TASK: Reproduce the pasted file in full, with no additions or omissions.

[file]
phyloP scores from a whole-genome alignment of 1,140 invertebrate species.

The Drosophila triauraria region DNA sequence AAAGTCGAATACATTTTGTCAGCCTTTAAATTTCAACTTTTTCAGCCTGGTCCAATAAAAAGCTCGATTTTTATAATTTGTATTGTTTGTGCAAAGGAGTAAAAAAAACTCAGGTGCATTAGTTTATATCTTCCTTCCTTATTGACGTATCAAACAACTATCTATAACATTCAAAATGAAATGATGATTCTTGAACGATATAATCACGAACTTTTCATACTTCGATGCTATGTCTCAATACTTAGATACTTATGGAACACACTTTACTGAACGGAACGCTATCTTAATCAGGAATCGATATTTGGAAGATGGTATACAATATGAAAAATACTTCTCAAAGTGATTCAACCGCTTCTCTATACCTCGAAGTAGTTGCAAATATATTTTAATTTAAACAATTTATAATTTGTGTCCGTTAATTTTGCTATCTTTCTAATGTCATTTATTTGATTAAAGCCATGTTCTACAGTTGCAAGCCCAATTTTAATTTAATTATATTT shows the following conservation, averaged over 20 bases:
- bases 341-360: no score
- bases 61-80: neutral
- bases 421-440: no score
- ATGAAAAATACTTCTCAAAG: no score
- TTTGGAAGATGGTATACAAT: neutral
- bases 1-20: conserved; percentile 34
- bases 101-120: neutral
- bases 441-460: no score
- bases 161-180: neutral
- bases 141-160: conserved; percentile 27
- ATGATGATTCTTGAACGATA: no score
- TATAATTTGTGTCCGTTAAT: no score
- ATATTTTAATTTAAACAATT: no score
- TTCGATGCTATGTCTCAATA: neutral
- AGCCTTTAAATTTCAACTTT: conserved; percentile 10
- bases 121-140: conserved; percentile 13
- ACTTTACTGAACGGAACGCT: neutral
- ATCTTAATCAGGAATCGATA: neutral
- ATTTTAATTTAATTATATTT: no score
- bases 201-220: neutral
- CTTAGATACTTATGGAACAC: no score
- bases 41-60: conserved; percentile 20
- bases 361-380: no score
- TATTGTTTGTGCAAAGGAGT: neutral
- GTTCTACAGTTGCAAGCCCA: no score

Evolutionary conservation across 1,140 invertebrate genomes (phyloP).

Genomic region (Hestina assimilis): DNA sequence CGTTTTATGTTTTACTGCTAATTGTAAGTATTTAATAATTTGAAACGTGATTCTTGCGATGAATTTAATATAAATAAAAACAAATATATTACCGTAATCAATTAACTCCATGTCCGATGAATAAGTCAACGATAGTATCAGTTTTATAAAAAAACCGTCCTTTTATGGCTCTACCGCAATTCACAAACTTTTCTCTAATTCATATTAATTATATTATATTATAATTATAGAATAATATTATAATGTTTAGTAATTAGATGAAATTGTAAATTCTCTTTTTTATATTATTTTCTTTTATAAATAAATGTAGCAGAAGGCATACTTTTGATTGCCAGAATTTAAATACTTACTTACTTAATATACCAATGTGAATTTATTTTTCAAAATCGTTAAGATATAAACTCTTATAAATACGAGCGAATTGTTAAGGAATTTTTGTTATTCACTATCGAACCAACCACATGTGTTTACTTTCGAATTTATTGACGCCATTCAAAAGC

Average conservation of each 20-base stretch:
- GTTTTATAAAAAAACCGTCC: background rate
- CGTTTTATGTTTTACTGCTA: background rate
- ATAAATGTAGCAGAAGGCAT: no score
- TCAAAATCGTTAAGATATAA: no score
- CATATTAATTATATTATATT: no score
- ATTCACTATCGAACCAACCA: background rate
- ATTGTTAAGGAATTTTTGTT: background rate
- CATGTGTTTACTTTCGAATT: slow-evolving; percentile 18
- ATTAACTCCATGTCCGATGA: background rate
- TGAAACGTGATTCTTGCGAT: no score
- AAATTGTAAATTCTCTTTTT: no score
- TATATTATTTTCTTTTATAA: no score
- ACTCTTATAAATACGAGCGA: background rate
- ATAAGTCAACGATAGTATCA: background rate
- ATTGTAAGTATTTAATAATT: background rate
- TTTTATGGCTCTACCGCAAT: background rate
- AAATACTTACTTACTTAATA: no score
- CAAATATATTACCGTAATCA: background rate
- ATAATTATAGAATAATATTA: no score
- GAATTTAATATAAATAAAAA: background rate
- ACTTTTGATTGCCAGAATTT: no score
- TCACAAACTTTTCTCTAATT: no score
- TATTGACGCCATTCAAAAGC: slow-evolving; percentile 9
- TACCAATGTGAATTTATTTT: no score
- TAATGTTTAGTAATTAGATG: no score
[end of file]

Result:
phyloP scores from a whole-genome alignment of 1,140 invertebrate species.

The Drosophila triauraria region DNA sequence AAAGTCGAATACATTTTGTCAGCCTTTAAATTTCAACTTTTTCAGCCTGGTCCAATAAAAAGCTCGATTTTTATAATTTGTATTGTTTGTGCAAAGGAGTAAAAAAAACTCAGGTGCATTAGTTTATATCTTCCTTCCTTATTGACGTATCAAACAACTATCTATAACATTCAAAATGAAATGATGATTCTTGAACGATATAATCACGAACTTTTCATACTTCGATGCTATGTCTCAATACTTAGATACTTATGGAACACACTTTACTGAACGGAACGCTATCTTAATCAGGAATCGATATTTGGAAGATGGTATACAATATGAAAAATACTTCTCAAAGTGATTCAACCGCTTCTCTATACCTCGAAGTAGTTGCAAATATATTTTAATTTAAACAATTTATAATTTGTGTCCGTTAATTTTGCTATCTTTCTAATGTCATTTATTTGATTAAAGCCATGTTCTACAGTTGCAAGCCCAATTTTAATTTAATTATATTT shows the following conservation, averaged over 20 bases:
- bases 341-360: no score
- bases 61-80: neutral
- bases 421-440: no score
- ATGAAAAATACTTCTCAAAG: no score
- TTTGGAAGATGGTATACAAT: neutral
- bases 1-20: conserved; percentile 34
- bases 101-120: neutral
- bases 441-460: no score
- bases 161-180: neutral
- bases 141-160: conserved; percentile 27
- ATGATGATTCTTGAACGATA: no score
- TATAATTTGTGTCCGTTAAT: no score
- ATATTTTAATTTAAACAATT: no score
- TTCGATGCTATGTCTCAATA: neutral
- AGCCTTTAAATTTCAACTTT: conserved; percentile 10
- bases 121-140: conserved; percentile 13
- ACTTTACTGAACGGAACGCT: neutral
- ATCTTAATCAGGAATCGATA: neutral
- ATTTTAATTTAATTATATTT: no score
- bases 201-220: neutral
- CTTAGATACTTATGGAACAC: no score
- bases 41-60: conserved; percentile 20
- bases 361-380: no score
- TATTGTTTGTGCAAAGGAGT: neutral
- GTTCTACAGTTGCAAGCCCA: no score

Evolutionary conservation across 1,140 invertebrate genomes (phyloP).

Genomic region (Hestina assimilis): DNA sequence CGTTTTATGTTTTACTGCTAATTGTAAGTATTTAATAATTTGAAACGTGATTCTTGCGATGAATTTAATATAAATAAAAACAAATATATTACCGTAATCAATTAACTCCATGTCCGATGAATAAGTCAACGATAGTATCAGTTTTATAAAAAAACCGTCCTTTTATGGCTCTACCGCAATTCACAAACTTTTCTCTAATTCATATTAATTATATTATATTATAATTATAGAATAATATTATAATGTTTAGTAATTAGATGAAATTGTAAATTCTCTTTTTTATATTATTTTCTTTTATAAATAAATGTAGCAGAAGGCATACTTTTGATTGCCAGAATTTAAATACTTACTTACTTAATATACCAATGTGAATTTATTTTTCAAAATCGTTAAGATATAAACTCTTATAAATACGAGCGAATTGTTAAGGAATTTTTGTTATTCACTATCGAACCAACCACATGTGTTTACTTTCGAATTTATTGACGCCATTCAAAAGC

Average conservation of each 20-base stretch:
- GTTTTATAAAAAAACCGTCC: background rate
- CGTTTTATGTTTTACTGCTA: background rate
- ATAAATGTAGCAGAAGGCAT: no score
- TCAAAATCGTTAAGATATAA: no score
- CATATTAATTATATTATATT: no score
- ATTCACTATCGAACCAACCA: background rate
- ATTGTTAAGGAATTTTTGTT: background rate
- CATGTGTTTACTTTCGAATT: slow-evolving; percentile 18
- ATTAACTCCATGTCCGATGA: background rate
- TGAAACGTGATTCTTGCGAT: no score
- AAATTGTAAATTCTCTTTTT: no score
- TATATTATTTTCTTTTATAA: no score
- ACTCTTATAAATACGAGCGA: background rate
- ATAAGTCAACGATAGTATCA: background rate
- ATTGTAAGTATTTAATAATT: background rate
- TTTTATGGCTCTACCGCAAT: background rate
- AAATACTTACTTACTTAATA: no score
- CAAATATATTACCGTAATCA: background rate
- ATAATTATAGAATAATATTA: no score
- GAATTTAATATAAATAAAAA: background rate
- ACTTTTGATTGCCAGAATTT: no score
- TCACAAACTTTTCTCTAATT: no score
- TATTGACGCCATTCAAAAGC: slow-evolving; percentile 9
- TACCAATGTGAATTTATTTT: no score
- TAATGTTTAGTAATTAGATG: no score